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Linux.com: The Evolution of a Free Software Toolkit

Oct 24, 2000, 08:10 (1 Talkback[s])
(Other stories by Rob Bos)

"Years ago, the most important X toolkit was called Motif. Motif was the core of almost all commercial and many non-commercial X applications. This was a significant problem, because Motif was until recently proprietary software in every sense of the word: source code was unavailable, and the so-called "Open Group" was unresponsive to developers and end users. The only free alternative to Motif, Lesstif, was inadequate at the time to compile any but the most simple applications. At the time, a huge amount of rhetoric was being spilled over the subject."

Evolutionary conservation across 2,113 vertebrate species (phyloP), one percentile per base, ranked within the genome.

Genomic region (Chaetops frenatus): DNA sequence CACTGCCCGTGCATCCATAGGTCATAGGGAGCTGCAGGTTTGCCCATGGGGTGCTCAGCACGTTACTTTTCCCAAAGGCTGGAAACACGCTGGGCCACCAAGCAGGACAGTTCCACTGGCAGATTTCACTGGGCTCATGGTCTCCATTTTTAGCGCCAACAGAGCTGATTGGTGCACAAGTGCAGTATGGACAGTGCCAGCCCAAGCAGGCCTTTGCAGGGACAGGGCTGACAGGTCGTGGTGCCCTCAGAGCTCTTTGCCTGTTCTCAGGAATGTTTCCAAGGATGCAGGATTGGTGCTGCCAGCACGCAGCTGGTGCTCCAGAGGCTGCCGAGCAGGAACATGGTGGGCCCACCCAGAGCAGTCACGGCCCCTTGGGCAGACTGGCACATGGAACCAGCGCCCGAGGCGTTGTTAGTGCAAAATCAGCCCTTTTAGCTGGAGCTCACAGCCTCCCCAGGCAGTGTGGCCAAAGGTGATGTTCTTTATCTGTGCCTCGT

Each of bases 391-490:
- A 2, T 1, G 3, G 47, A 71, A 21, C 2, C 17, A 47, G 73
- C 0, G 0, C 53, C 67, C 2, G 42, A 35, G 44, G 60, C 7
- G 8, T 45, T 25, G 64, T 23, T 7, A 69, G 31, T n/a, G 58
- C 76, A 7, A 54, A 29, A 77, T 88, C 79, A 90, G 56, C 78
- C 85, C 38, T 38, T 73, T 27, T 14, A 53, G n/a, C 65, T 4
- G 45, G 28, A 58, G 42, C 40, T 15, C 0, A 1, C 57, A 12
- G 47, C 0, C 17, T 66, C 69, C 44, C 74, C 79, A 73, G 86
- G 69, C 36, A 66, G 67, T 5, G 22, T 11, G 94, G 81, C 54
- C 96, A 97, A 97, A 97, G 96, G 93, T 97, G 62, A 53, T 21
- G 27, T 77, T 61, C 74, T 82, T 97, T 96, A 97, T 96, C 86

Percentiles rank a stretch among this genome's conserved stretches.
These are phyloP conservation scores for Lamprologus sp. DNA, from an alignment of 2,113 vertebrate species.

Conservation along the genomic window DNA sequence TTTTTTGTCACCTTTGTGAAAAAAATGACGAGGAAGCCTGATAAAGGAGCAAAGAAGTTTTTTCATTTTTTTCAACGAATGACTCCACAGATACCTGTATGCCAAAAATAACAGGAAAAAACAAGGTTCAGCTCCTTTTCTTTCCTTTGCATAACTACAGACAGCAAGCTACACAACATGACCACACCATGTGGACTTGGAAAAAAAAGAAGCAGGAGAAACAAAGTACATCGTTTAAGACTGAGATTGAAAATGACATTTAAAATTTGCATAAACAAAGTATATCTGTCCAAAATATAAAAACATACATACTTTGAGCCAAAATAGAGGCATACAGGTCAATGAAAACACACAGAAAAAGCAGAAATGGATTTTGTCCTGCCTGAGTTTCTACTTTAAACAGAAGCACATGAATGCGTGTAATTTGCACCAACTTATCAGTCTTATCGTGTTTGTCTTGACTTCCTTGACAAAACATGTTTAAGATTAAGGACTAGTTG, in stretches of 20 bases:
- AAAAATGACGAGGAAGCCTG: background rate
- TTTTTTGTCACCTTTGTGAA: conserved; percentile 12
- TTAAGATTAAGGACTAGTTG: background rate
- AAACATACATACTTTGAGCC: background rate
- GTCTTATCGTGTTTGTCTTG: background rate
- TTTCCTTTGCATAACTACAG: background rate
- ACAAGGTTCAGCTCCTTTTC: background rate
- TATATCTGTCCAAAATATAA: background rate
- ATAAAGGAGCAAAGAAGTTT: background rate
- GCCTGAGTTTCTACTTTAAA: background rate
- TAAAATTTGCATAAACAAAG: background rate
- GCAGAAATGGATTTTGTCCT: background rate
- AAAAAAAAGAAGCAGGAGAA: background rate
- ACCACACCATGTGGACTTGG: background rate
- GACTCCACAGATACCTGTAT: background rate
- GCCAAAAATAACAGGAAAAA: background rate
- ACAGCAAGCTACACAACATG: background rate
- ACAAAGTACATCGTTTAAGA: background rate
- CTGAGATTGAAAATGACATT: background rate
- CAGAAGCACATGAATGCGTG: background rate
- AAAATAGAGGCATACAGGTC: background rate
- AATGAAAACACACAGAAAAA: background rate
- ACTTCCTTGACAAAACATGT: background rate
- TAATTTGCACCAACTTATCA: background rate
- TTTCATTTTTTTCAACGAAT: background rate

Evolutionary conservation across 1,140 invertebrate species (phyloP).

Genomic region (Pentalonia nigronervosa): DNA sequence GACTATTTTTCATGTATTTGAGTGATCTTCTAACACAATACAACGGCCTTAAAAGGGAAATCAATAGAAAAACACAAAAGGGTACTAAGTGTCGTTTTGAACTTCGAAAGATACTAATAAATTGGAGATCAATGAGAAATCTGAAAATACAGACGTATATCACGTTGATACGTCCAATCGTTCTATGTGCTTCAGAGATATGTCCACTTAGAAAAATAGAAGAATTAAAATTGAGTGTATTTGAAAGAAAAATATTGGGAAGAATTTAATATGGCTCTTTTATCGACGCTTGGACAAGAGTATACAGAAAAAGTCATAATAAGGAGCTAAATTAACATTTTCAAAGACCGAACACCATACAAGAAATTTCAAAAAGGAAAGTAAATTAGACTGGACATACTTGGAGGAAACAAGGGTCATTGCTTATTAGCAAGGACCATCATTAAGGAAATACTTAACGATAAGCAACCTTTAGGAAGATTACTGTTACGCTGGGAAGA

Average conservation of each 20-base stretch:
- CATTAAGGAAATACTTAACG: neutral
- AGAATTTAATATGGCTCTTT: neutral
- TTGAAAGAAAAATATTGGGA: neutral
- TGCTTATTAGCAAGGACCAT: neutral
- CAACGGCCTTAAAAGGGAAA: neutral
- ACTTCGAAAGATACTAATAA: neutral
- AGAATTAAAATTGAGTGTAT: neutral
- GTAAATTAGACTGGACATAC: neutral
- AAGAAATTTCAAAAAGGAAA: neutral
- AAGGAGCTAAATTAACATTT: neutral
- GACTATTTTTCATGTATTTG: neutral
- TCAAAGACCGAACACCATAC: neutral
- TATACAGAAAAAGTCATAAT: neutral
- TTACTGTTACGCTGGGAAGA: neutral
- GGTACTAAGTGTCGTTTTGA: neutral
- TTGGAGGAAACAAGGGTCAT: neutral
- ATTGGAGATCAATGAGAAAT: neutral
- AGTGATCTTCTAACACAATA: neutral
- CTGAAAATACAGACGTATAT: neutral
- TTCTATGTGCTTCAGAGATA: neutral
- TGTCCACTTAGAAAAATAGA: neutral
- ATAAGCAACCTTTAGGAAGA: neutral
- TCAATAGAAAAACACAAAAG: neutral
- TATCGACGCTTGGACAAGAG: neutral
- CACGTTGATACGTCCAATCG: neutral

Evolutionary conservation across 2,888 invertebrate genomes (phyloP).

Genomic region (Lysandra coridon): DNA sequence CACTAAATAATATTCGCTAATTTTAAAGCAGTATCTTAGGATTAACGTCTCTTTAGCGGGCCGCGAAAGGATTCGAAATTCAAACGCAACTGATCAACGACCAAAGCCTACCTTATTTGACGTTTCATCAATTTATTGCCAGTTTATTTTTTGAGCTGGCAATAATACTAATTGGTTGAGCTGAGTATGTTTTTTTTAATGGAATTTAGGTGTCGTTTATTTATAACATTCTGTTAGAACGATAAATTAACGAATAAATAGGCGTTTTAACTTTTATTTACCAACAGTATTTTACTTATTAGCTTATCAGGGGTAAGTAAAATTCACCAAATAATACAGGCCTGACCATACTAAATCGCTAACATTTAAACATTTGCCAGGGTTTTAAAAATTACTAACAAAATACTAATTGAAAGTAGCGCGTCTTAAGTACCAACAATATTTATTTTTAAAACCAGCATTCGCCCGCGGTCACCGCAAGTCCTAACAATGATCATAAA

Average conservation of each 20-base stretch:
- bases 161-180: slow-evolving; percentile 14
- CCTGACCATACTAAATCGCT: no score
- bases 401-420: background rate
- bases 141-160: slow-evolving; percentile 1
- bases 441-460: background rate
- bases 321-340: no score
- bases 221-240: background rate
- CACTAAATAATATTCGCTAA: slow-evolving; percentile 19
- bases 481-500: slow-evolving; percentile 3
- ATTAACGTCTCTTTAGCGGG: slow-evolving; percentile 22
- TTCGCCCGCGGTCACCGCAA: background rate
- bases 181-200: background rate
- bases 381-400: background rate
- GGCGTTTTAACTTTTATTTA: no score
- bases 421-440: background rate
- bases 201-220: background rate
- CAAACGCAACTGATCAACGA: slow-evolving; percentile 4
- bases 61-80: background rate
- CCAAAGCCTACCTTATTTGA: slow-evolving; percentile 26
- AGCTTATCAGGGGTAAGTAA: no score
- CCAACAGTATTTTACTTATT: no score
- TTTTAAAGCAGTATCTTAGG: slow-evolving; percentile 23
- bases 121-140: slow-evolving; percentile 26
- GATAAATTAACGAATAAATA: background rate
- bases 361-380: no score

"In fact, Motif was one of the first major obstacles to the progress of Linux in general. It was the most advanced toolkit of its time, and thus many applications were coded against it. Coding a replacement for Motif was an enormous undertaking. Other toolkits (QT, for instance) were either facing similar problems with licensing, or incompleteness, or simple technical inflexibility or lack of publicity."

"Among the incomplete toolkits, however, was a relatively obscure one gaining developer mindshare very quickly. The toolkit used to create the GIMP, then the most successful and high-profile Linux application, then and still one of the crown accomplishments of the Linux community, was spun off into a separate toolkit. Over time, GTK+ gained much of the functionality it required to form the foundation for a major X toolkit."

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